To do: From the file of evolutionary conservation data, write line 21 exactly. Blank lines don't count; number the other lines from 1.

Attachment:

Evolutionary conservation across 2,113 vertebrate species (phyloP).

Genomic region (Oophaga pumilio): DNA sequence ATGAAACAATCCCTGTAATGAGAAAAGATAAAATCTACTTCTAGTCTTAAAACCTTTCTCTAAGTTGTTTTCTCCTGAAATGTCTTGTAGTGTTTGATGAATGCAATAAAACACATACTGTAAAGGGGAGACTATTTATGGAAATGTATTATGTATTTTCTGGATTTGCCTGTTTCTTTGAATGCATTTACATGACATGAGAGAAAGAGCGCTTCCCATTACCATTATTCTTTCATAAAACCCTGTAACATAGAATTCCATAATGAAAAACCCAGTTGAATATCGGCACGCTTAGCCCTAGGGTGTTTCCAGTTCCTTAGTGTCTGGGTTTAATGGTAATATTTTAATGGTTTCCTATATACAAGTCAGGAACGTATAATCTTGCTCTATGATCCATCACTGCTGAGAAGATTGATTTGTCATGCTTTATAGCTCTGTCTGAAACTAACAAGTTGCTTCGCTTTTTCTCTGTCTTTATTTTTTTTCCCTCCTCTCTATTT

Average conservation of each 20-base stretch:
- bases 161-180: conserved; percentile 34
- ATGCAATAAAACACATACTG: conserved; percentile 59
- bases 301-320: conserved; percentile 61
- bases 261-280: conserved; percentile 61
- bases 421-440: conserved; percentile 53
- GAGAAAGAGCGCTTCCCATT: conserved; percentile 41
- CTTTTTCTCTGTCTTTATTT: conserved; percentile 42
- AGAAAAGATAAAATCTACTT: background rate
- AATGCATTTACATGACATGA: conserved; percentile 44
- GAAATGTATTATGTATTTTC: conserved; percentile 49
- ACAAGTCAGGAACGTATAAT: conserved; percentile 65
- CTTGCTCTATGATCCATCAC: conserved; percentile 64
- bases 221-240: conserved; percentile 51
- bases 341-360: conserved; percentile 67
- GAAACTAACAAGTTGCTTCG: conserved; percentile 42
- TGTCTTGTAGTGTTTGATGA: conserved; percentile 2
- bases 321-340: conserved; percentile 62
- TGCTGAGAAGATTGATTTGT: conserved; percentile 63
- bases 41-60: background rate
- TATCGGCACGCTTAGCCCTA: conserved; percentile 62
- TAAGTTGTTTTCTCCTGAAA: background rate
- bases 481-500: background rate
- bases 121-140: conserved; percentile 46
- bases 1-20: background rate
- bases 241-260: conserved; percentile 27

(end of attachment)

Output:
- TGCTGAGAAGATTGATTTGT: conserved; percentile 63